All that said, I will note that the only thing more surprising than discovering that "Return" is now an explicit part of the DCU is the last page of this issue. Which really makes you wonder what the hell Bruce did, and how things got to this state. (But then, it's Bruce we're talking about.) And also who on earth got shot in Batman #666, and who was that Robin, anyway? But my continuity wonk digresses.

Beechen handles all of the surprises well, and Benjamin and Stanisci do a great job with the artwork.

Very good; Recommended (if highly puzzling on several counts)

Azrael #11 (David Hine/Guillem March; DC): In which Michael Lane may or may not discover more about the Suit of Sorrows, and said suit begins to take a serious and entirely expected toll on him. In the meantime, we get told about further shennaningans of not only the Order of Purity, but also of the Catholic Church and the extent to which it will go to maintain Christianity itself. (Interestingly enough, the Order itself does not seem to be quite, shall we say, as devoted to that issue.) The revelations about the suit are entirely unsurprising, although the method of their revelation may be; that said, seriously, it's called "the Suit of Sorrows", so why on earth would anyone expect it to have been an instrument of God's Grace? And why would an instrument of said Grace inevitably drive its wearers homicidally insane? I do wonder if perhaps this arc is beginning Azrael's home stretch as a title. After all, we seem to know where it ends, and we seem to know that it doesn't take Michael all that long to get there. Plus it is the worst selling of the Bat titles by quite some margin. All of that said, this really is the best match of writer and artist that the title has had during its latest run; somehow, Hine and March work together well in a way that Nicieza and Bachs really didn't.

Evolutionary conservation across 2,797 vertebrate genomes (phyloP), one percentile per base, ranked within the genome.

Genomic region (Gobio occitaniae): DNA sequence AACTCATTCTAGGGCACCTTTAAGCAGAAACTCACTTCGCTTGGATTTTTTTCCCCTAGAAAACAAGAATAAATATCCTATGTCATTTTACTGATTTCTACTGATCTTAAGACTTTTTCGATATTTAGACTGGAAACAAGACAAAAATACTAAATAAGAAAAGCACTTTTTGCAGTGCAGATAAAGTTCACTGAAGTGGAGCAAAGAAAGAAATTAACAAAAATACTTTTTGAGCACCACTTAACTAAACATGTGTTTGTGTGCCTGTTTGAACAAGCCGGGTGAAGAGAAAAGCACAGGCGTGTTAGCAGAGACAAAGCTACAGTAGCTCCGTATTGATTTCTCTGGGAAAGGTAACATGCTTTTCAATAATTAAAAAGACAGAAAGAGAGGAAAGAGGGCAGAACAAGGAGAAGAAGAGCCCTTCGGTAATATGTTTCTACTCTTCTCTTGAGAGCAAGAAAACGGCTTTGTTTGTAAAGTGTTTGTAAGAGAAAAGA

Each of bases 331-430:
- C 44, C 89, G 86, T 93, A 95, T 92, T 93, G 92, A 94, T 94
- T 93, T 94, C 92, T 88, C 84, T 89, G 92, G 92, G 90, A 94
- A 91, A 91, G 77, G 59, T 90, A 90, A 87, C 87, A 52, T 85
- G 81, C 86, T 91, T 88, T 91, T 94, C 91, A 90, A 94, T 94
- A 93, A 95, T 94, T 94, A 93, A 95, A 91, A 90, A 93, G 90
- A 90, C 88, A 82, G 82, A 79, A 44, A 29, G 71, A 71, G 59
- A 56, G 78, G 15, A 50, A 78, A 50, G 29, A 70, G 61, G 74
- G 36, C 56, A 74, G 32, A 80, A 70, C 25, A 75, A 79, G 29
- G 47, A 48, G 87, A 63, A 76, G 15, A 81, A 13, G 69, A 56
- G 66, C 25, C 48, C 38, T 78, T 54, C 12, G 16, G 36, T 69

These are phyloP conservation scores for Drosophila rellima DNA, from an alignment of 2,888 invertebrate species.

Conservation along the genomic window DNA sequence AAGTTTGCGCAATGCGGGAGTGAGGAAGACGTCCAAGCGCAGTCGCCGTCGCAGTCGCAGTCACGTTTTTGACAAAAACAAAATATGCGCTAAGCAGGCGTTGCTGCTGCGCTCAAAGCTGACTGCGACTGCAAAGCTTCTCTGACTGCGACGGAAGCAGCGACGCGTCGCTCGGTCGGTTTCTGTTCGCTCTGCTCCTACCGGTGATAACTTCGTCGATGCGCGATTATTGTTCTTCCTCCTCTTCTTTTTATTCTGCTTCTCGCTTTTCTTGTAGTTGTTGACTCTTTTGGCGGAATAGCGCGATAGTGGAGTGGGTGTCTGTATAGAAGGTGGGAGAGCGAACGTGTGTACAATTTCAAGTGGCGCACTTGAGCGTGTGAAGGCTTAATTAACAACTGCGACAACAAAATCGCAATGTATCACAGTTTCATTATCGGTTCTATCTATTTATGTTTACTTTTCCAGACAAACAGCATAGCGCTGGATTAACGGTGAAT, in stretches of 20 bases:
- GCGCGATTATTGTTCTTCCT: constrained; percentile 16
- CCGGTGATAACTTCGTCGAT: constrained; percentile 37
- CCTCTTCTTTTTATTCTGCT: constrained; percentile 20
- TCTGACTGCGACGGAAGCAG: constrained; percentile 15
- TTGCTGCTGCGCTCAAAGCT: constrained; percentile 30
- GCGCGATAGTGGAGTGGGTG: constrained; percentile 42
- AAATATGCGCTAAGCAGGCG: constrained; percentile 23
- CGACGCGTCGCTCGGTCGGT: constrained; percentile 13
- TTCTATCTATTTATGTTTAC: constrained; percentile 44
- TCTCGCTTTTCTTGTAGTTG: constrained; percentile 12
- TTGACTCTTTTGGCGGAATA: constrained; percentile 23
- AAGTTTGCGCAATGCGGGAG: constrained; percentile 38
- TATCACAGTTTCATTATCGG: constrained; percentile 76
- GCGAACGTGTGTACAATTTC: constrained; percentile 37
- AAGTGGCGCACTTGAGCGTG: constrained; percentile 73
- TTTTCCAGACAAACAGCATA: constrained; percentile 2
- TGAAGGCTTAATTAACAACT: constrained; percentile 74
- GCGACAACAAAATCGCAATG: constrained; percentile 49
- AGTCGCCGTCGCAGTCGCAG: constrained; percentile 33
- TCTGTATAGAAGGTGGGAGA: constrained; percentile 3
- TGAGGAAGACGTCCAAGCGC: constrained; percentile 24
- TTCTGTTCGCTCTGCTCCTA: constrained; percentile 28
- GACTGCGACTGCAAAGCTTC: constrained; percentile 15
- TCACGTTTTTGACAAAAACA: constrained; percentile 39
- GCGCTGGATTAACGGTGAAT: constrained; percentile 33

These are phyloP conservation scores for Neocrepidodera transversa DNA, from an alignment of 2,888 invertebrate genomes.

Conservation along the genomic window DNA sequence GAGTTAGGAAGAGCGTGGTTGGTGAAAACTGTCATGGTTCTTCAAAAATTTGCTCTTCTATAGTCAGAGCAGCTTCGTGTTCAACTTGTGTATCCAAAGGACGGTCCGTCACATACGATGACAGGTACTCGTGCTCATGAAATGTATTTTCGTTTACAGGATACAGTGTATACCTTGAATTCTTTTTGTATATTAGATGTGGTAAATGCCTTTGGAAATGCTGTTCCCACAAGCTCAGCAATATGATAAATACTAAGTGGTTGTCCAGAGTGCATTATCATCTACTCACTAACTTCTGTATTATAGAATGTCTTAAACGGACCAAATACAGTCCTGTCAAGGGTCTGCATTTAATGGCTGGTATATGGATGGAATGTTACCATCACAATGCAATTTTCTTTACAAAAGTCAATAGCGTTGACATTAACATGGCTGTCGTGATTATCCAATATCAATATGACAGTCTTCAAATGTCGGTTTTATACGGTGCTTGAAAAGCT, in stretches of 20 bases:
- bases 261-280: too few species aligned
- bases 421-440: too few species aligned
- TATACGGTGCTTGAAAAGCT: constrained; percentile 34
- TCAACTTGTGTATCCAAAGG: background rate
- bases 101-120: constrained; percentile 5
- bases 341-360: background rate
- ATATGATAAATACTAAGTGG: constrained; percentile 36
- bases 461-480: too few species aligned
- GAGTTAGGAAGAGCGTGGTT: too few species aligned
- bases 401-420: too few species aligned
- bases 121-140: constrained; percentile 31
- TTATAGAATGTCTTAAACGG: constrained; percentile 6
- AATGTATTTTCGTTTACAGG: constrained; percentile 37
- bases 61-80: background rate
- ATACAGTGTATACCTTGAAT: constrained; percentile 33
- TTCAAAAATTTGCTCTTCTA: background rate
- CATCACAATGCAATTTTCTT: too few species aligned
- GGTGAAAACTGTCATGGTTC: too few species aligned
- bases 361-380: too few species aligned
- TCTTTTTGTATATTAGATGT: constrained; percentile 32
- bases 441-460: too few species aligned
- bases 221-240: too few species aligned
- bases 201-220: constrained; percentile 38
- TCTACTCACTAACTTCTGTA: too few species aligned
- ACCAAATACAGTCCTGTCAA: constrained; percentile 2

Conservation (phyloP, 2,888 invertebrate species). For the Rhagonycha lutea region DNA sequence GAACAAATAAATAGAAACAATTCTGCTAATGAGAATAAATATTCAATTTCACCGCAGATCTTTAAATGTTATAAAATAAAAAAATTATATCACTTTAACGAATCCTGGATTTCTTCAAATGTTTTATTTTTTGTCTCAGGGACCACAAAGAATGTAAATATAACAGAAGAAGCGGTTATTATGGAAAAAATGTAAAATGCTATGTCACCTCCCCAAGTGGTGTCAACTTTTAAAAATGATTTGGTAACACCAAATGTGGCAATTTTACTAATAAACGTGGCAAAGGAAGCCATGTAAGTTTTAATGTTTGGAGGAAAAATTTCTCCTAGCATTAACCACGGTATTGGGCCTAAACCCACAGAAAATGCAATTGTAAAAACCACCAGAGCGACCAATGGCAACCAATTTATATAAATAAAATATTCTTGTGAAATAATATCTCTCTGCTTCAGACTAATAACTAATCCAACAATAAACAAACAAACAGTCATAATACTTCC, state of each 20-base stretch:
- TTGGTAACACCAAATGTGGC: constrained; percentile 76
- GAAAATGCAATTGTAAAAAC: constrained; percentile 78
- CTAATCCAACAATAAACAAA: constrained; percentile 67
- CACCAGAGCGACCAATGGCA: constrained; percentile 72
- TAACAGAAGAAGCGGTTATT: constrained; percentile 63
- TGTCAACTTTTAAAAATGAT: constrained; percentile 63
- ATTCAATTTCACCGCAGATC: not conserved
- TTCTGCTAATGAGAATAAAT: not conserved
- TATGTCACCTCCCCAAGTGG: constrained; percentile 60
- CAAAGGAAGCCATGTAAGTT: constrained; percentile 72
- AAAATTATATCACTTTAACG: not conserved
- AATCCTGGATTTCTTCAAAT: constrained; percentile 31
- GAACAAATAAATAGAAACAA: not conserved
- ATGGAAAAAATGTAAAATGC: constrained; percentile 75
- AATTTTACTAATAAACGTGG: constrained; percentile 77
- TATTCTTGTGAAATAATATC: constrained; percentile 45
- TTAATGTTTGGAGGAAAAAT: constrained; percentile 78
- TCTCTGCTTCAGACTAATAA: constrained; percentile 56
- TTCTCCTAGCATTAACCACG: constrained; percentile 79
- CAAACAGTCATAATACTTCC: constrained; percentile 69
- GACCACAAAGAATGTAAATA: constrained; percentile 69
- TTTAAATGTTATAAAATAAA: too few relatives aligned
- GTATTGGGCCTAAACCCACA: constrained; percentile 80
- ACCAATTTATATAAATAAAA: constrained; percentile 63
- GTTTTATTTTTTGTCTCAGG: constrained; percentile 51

OK; No recommendation, because if you try to pick up the series at this point, you're just going to be hopelessly lost.

Buffy the Vampire Slayer, "Riley: Commitment through distance, virtue through sin" (Jane Espenson/Karl Moline; Dark Horse): In which we see not only how Riley was recruited to the cause, but also how Angel was persuaded to become Twilight. It's OK, although there are some moderately puzzling touches. All the business with the missiles, for one thing, and why Angel speaks in a very strange typeface designed to call attention to itself, for another. Quite honestly, the bit where the two stories come together is thoroughly confusing; the idea seems to be that Riley is running some sort of deception on Twilight, but given the discussion that Riley and his wife have just prior to meeting Twilight -- which it's clear that he's heard from his reaction -- he can't possibly be at all deceived. This really feels like something that was meant to be a two issue sequence within the main storyline and it somehow got very compressed into one, and as a result, there's some connective tissue missing.
OK; No recommendation

Life with Archie: The Married Life #1 (Michael Uslan/Norm Breyfogle; Archie Comics)
...OK, look, just go over here and read Chris Sims' review. I'll tell you right now, it's because of his review that I picked up this comic. I can't do better than to refer you to that. Go ahead, I'll wait ....

Back? OK, then! And I'll tell you right now, this story is entirely as fascinating as he makes it out to be.